Thank you to all who sent compelling stories about your collections! We enjoyed reading about your projects and the treasures you unearthed. We selected two stories from Jen Chadbourne and Patricia Silva to share here.
If you’d like to share a story, please feel free! You can still submit stories through our form at https://bit.ly/tfipersonalarchiving.
Here is an original mixed media painting: "Lilith" (2019)
I can best describe this as a sort of dark commentary on how women are viewed, and sometimes feel inclined to behave, within the United States military. I've kept it behind some furniture for about a year; my current living situation is a bit awkward now (staying with a somewhat conservative family), so I'm not entirely comfortable hanging it on my wall.
I'd like to get it framed soon, it hasn't been damaged, but a good frame will help keep it in good condition. I'll also feel quite a bit better seeing the image (and the message) out in the open: A message kept in secret is a waste, in my opinion.
During the pandemic, I did not begin an archive but made time to organize and review my small collection of vintage postcards from places where my creativity has taken me. It’s a petite but growing collection. Of the six postcards I have, I am looking for four more locations.
The first film festival that accepted work resulted in my first trip to Paris. The historic theater was in Montmartre’s epicenter, and I found a cheap rental nearby, overlooking the Boulevard. The famous Boulevard of Camile Pissaro's 1896 series; of Vuillard's 1908 sliver of cobblestones, rooftops, and windows under dusk light; and Bonnard's 1867 light study, Montmartre in the Rain, where the night scene collapses public and private intimacy through an equilibrium of light. That light reminds me of the public/private emotional dimensions of cinema.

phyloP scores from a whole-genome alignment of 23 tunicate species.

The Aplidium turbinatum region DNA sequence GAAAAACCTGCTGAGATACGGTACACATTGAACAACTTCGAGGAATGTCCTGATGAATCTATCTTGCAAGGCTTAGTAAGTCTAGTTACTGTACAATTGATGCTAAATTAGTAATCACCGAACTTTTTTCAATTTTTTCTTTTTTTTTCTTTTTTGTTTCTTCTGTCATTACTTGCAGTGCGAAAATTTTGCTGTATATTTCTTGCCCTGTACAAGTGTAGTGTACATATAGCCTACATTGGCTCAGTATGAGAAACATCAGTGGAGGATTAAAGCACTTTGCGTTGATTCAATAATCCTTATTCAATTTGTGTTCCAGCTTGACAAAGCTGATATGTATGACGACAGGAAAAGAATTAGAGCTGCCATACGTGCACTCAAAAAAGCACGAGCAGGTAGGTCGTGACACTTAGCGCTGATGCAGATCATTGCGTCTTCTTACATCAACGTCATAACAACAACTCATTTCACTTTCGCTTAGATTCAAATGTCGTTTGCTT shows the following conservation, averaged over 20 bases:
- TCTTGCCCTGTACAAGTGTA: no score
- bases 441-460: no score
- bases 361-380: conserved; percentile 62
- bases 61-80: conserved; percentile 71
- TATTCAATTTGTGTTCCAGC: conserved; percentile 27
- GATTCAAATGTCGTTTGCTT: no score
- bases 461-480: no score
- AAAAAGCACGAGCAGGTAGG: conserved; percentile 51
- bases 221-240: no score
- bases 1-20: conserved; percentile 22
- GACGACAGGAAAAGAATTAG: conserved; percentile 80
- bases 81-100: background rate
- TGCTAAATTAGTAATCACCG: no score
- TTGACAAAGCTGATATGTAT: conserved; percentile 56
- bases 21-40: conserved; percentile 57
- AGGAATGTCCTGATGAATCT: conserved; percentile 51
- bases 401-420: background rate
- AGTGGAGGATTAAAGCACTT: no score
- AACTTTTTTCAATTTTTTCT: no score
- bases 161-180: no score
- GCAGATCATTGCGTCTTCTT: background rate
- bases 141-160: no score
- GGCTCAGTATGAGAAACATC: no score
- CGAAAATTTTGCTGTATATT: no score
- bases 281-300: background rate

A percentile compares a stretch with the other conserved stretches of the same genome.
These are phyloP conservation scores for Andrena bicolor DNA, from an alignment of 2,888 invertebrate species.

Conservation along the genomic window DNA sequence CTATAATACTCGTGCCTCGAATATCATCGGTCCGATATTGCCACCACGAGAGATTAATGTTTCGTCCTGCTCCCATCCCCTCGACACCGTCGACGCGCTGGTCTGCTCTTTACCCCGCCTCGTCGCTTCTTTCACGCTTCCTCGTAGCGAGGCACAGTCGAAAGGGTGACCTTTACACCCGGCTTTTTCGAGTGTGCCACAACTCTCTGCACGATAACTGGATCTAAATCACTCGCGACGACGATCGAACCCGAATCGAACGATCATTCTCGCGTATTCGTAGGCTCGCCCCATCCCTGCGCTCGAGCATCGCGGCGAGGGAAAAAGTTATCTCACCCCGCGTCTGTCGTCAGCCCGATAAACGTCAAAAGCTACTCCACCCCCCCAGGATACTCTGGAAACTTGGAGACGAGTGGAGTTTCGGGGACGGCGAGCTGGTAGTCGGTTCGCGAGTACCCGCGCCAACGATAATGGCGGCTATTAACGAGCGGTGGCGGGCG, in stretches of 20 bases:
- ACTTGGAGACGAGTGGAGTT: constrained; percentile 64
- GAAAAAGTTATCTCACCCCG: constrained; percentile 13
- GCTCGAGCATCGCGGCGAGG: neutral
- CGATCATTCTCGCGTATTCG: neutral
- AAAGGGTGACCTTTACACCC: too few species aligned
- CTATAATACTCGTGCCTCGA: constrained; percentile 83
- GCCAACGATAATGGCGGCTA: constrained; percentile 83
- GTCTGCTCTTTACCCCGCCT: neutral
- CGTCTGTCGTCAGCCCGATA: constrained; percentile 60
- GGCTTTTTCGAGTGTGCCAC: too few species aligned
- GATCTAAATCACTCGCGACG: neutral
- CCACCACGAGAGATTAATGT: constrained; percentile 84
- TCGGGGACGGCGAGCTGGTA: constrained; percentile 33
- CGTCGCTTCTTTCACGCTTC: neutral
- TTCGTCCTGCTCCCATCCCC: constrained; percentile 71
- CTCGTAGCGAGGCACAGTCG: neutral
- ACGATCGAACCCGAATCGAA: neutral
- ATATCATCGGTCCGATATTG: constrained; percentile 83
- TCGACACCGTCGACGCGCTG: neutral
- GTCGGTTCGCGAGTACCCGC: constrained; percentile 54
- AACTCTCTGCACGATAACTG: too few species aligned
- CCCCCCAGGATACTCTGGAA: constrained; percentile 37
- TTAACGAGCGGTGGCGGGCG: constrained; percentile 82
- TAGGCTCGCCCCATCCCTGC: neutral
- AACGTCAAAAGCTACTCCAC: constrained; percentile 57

This trip was not the first time my work was exhibited internationally, nor the first time that I had traveled in support of my creative practices. But it was the first time that I connected some dots. I had wanted to be an art historian but didn't see a path to earning a living that way, so I thought I would do something practical—photography! Thanks to a scholarship, I graduated from photo school but could not afford to work in my industry upon graduation. As a young immigrant, I didn't have a safety net and was still learning all the US and New York City manners. So I took office jobs to survive. A decade later, I returned to grad school to focus on my work. Two years after that, I stood in a sun-lit Montmartre vineyard, Les Clos Montmartre, a vineyard much smaller than the one I grew up on in Southwestern Europe. There I was—contemplating the twists and turns of a creative life that hasn't been easy, but worth struggling for.
This experience eased me into accepting the importance of enjoying my life, which is often too constricted by responsibilities and financial pressures. That sun-lit moment was a needed refresher.
Generally, I do not travel for leisure. Until a couple of years ago, my travel was to see family or in support of my work, but with the climate crisis, I feel too guilty even to do that. Since my first trip to Paris, I began collecting vintage postcards of specific places that are powerful reminders that a creative life can expand beyond my studio and take me elsewhere for a reason. So I look for library postcards online (those are the best!), on Etsy, and sometimes eBay. I keep these pictures in a spiral-bound notebook. I'm picky about the photos, and sometimes I feel guilty spending $10 on a postcard. But there are far more odious things in the world, so I give myself a little splurge.